TONY STARK WAS ABLE TO BUILD THIS IN A CAVE! WITH A BOX OF SCRAPS!
Mr. Stark, you've become part of a bigger universe. You just don't know it yet.
[Stark is presenting a new missile system to a group of high-ranking military men]"Is it better to be feared or respected?" — I say, is it too much to ask for both? With that in mind I humbly present you the crown jewel of Stark Industries' Freedom Line. It's the first missile system to incorporate the latest in proprietary Repulsor Technology. They say that the best weapon is the one that you never have to fire. I respectfully disagree. I prefer the weapon you only have to fire… once! That's how Dad did it, that's how America does it…and it's worked out pretty well so far. Find an excuse to let one of these off the chain, and I personally guarantee you the bad guys won't even want to come out of their caves. [one of the missiles launches and heads for the mountains in the distance, when it nears, the missile launches a large number of smaller warheads]For your consideration…the Jericho.[missiles warheads detonate with a massive explosion and kick up a massive shock wave]
[To Stark as he removes the arc reactor keeping him alive from his chest] Do you really think that just because you have an idea, it belongs to you? Your father, he helped give us the atomic bomb. Now, what kind of world would it be today if he was as selfish as you?
Christine Everheart: Mr. Stark, you've been called the Da Vinci of our time. What do you say to that?
Tony Stark: Absolutely ridiculous, I don't paint.
Everheart: What do you say to your other nickname, "The Merchant of Death"?
Stark: That's not bad.
[After Stark's one night stand with Christine]
Pepper Potts: I have your clothes here; they've been dry cleaned and pressed. And there's a car waiting for you outside that will take you anywhere you'd like to go.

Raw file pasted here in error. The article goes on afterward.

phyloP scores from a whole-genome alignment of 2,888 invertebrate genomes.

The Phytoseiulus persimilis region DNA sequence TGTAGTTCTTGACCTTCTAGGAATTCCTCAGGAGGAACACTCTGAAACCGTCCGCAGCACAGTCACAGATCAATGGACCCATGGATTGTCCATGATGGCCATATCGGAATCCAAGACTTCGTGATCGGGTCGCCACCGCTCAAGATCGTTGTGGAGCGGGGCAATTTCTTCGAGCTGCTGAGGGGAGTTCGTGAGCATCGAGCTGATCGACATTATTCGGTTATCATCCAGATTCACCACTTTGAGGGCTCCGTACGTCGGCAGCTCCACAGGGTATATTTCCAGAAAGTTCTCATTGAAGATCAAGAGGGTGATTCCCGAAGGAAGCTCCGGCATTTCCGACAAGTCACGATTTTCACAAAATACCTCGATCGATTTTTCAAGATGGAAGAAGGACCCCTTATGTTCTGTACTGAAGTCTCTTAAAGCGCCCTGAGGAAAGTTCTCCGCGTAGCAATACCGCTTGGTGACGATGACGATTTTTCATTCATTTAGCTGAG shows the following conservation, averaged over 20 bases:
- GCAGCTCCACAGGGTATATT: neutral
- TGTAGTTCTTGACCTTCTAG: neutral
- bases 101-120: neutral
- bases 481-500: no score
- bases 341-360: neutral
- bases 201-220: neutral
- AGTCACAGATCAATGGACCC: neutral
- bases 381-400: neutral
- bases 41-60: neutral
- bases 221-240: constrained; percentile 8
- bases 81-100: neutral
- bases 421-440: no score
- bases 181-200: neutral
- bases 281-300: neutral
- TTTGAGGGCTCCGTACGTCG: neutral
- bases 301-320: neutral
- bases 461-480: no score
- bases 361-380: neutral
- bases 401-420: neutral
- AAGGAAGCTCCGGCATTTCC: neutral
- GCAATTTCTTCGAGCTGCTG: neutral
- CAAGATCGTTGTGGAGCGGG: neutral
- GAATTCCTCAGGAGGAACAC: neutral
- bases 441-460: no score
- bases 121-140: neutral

Christine Everheart: You must be the famous Pepper Potts.
Potts: [smiling] Indeed I am.
Everheart: After all these years, Tony still has you picking up the dry cleaning.
Potts: I do anything and everything Mr. Stark requires. Including, occasionally, taking out the trash. [still smiling] Will that be all?
Tony Stark: [To a dying Yinsen, as he attempts a breakout in his new battlesuit] We gotta go. Come on, move with me. We have a plan, and we're going to stick to it.
Yinsen: This was always the plan, Stark.
Stark: Come on, you're going to go see your family. Get up.
Yinsen: My family is dead, Stark. And I'm going to see them now. [sees Tony is upset] It's okay. I want this. I want this.
Stark: Thank you for saving me.
Yinsen: Don't waste it. Don't waste your life, Stark. [dies]
[Tony Stark addresses a press conference]
Tony Stark: I never got to say goodbye to my father. There's questions I would've asked him. I would've asked him how he felt about what his company did, if he was conflicted, if he ever had doubts. Or maybe he was every inch of man we remember from the newsreels. I saw young Americans killed by the very weapons I created to defend them and protect them. And I saw that I had become part of a system that is comfortable with zero accountability.
Press Reporter #1: Mr. Stark, what happened over there?
Stark: I had my eyes opened. I came to realize that I had more to offer this world than just making things that blow up. And that is why, effective immediately, I am shutting down the weapons manufacturing division of Stark Industries. [reporters become agitated]
Tony Stark: [After seeing the gold 3-D render of his suit] A little ostentatious, don't you think?
JARVIS: [dripping with sarcasm] What was I thinking? You're usually so discreet.
Stark: Tell you what. Throw a little hot-rod red in there.
JARVIS: Oh yes. That should help you keep a low profile. [seconds later] The render is complete.